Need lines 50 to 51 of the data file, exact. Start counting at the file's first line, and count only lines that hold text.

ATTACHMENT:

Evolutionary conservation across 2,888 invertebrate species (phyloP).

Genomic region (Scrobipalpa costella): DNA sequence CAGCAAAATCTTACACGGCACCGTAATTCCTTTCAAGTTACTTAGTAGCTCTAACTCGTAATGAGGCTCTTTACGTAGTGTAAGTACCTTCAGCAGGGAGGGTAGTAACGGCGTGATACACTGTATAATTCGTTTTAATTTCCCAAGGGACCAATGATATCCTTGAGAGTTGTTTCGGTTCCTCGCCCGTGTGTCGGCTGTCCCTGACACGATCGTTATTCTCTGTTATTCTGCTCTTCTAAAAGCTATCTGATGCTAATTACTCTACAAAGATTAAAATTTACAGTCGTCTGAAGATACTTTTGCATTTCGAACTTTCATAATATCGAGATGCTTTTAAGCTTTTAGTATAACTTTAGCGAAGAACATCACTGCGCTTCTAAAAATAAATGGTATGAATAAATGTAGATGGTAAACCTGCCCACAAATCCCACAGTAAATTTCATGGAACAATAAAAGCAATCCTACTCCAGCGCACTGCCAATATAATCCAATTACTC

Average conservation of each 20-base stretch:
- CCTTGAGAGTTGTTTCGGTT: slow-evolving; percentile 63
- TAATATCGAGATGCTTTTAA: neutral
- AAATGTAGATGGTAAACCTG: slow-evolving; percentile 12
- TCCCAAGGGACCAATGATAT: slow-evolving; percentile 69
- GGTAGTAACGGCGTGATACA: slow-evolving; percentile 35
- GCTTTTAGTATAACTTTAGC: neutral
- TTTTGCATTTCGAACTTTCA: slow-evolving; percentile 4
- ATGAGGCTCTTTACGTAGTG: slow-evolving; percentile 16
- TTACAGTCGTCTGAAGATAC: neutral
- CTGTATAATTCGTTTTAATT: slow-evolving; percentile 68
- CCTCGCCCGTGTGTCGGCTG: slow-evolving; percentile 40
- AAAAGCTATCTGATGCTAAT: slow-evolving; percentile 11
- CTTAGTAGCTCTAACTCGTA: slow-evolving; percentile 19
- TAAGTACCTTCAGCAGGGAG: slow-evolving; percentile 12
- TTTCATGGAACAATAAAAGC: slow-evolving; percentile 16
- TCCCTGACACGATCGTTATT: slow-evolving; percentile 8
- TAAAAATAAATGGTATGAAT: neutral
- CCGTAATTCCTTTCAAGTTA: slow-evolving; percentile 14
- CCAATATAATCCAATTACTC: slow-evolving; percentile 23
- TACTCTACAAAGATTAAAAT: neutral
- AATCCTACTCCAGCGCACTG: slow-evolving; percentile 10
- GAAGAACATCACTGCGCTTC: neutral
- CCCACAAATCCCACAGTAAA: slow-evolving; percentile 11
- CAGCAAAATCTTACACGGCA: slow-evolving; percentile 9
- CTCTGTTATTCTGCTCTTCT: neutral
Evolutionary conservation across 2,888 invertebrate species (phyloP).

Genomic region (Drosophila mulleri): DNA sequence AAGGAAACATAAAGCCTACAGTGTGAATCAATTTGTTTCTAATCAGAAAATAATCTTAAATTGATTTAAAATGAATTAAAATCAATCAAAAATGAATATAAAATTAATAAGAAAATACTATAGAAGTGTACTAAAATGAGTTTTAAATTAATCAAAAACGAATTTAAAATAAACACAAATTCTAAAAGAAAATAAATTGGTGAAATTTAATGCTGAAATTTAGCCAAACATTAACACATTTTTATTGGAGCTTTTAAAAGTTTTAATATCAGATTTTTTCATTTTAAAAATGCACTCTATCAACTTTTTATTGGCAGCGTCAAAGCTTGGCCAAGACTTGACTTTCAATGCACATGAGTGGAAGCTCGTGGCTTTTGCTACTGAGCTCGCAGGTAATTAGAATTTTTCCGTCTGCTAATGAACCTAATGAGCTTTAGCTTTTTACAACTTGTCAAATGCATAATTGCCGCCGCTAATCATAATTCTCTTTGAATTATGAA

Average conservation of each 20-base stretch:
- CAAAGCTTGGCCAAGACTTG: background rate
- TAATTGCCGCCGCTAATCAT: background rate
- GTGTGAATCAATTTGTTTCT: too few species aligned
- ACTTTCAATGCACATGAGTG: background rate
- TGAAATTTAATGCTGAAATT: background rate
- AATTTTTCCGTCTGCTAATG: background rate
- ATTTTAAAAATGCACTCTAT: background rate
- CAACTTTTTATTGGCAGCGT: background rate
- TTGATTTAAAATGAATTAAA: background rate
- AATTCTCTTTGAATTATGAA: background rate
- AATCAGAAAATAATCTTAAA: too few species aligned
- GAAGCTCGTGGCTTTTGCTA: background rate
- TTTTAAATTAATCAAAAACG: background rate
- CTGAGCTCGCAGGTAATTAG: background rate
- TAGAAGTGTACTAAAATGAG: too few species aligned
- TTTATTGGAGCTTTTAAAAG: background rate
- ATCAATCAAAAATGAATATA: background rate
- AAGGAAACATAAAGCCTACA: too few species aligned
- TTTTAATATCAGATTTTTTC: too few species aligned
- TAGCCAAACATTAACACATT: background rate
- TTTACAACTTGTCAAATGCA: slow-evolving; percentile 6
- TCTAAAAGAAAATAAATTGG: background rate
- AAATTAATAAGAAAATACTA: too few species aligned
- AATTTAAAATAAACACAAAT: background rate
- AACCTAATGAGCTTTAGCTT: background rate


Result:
- TTTTAATATCAGATTTTTTC: too few species aligned
- TAGCCAAACATTAACACATT: background rate